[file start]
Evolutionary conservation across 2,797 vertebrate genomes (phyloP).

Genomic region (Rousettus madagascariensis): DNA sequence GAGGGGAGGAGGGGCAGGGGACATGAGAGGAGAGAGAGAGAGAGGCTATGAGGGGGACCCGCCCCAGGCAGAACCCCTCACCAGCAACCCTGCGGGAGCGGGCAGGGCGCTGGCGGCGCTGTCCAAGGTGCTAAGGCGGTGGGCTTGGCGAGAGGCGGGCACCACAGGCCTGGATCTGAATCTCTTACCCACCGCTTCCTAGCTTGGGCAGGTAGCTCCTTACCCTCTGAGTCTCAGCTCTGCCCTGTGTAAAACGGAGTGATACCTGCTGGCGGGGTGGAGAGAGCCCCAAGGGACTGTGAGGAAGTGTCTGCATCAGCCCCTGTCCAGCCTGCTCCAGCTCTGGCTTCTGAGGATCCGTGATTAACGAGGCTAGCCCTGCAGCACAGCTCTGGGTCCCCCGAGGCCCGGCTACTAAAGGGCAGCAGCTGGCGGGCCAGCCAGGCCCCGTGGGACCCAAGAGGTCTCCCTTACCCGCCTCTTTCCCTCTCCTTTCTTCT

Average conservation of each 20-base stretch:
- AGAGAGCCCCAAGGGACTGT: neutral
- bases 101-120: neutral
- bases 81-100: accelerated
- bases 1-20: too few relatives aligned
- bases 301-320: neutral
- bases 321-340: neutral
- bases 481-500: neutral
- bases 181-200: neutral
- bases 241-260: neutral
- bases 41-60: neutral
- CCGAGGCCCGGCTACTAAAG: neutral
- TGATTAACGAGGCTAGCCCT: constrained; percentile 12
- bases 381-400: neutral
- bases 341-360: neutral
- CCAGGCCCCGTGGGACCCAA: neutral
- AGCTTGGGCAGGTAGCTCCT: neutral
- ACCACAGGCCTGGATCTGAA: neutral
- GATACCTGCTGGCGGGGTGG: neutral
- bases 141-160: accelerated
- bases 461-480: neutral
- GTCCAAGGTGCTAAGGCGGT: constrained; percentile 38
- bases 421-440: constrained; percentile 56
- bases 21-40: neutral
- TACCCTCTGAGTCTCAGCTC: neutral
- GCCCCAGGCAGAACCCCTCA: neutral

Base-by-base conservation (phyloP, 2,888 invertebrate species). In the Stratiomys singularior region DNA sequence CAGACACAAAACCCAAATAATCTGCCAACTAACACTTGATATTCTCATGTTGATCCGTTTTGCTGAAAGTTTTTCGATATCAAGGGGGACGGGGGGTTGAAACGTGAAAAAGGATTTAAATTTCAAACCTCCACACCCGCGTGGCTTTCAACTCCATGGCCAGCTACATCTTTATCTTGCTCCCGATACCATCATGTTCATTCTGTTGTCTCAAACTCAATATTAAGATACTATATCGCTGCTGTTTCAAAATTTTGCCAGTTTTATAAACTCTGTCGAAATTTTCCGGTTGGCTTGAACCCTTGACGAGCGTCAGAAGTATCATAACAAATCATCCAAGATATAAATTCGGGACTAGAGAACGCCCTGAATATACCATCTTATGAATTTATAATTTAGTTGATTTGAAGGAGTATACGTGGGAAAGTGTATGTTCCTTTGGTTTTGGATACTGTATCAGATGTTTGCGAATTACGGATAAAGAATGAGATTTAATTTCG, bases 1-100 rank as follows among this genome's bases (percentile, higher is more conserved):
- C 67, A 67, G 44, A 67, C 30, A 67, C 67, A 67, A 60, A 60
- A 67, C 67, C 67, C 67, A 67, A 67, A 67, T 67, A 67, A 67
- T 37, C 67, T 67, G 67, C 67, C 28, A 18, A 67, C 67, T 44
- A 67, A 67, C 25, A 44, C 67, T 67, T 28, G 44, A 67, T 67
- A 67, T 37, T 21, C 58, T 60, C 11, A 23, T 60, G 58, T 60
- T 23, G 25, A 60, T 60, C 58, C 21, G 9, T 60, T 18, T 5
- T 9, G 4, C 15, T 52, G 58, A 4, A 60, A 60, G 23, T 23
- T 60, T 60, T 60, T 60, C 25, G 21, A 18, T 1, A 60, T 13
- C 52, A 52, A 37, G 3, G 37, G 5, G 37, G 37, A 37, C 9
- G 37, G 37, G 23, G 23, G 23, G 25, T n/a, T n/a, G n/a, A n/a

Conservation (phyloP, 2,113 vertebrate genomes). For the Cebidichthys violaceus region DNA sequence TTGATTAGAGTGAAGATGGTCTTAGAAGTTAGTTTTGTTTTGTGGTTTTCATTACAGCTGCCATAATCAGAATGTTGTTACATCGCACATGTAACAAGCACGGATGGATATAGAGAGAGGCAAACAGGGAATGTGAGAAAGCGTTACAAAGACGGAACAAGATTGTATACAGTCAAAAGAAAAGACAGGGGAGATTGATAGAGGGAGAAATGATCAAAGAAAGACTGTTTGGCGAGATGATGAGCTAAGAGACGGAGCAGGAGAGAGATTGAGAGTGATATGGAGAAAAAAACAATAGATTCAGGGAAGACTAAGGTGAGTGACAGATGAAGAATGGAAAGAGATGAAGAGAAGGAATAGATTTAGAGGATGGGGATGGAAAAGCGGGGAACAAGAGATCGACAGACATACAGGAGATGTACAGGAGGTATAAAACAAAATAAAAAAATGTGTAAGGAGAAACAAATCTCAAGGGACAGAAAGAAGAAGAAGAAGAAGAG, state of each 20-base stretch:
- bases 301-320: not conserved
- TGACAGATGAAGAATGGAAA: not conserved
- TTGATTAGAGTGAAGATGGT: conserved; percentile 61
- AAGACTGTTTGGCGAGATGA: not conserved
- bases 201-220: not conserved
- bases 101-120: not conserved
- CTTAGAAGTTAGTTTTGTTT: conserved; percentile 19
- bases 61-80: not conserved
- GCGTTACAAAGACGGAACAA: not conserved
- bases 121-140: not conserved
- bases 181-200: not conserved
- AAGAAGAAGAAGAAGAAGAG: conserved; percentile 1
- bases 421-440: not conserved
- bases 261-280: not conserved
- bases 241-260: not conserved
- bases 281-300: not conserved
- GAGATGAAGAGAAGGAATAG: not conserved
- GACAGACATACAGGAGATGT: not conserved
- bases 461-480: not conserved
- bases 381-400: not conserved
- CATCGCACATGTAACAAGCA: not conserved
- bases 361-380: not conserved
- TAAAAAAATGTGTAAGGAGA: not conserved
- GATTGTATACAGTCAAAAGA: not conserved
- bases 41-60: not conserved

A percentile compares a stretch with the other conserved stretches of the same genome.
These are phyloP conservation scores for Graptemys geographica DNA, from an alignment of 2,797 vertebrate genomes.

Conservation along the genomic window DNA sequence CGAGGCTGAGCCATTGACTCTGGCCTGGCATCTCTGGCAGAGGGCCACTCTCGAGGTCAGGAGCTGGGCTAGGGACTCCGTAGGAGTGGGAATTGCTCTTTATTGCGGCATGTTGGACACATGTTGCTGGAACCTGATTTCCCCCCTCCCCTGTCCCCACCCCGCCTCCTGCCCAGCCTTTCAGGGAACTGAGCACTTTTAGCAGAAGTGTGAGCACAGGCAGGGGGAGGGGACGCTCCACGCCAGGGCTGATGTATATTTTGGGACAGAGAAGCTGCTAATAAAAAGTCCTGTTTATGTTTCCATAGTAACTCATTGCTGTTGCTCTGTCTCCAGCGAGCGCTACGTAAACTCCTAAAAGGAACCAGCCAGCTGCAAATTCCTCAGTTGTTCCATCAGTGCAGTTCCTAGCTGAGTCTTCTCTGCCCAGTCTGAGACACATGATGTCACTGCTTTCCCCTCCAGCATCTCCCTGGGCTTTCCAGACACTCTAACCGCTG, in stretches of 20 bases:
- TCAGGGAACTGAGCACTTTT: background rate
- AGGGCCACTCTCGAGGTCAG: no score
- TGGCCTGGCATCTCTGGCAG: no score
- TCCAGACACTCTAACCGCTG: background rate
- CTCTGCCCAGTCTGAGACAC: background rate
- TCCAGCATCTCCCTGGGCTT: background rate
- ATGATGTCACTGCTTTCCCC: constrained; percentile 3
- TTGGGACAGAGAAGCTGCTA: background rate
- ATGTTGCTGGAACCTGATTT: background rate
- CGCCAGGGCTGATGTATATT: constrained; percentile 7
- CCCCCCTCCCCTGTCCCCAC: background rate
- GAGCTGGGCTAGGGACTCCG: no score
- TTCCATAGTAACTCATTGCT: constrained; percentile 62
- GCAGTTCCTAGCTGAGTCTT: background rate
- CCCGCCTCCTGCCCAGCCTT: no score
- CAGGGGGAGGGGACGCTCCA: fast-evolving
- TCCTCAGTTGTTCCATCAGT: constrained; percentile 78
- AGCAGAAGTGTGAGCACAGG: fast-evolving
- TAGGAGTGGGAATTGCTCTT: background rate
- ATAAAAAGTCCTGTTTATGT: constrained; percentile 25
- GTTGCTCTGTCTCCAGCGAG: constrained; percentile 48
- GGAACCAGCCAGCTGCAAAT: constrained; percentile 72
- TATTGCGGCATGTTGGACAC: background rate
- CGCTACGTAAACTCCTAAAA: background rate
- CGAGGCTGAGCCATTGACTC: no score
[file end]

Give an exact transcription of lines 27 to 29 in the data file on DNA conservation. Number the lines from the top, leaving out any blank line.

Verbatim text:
- TACCCTCTGAGTCTCAGCTC: neutral
- GCCCCAGGCAGAACCCCTCA: neutral

Base-by-base conservation (phyloP, 2,888 invertebrate species). In the Stratiomys singularior region DNA sequence CAGACACAAAACCCAAATAATCTGCCAACTAACACTTGATATTCTCATGTTGATCCGTTTTGCTGAAAGTTTTTCGATATCAAGGGGGACGGGGGGTTGAAACGTGAAAAAGGATTTAAATTTCAAACCTCCACACCCGCGTGGCTTTCAACTCCATGGCCAGCTACATCTTTATCTTGCTCCCGATACCATCATGTTCATTCTGTTGTCTCAAACTCAATATTAAGATACTATATCGCTGCTGTTTCAAAATTTTGCCAGTTTTATAAACTCTGTCGAAATTTTCCGGTTGGCTTGAACCCTTGACGAGCGTCAGAAGTATCATAACAAATCATCCAAGATATAAATTCGGGACTAGAGAACGCCCTGAATATACCATCTTATGAATTTATAATTTAGTTGATTTGAAGGAGTATACGTGGGAAAGTGTATGTTCCTTTGGTTTTGGATACTGTATCAGATGTTTGCGAATTACGGATAAAGAATGAGATTTAATTTCG, bases 1-100 rank as follows among this genome's bases (percentile, higher is more conserved):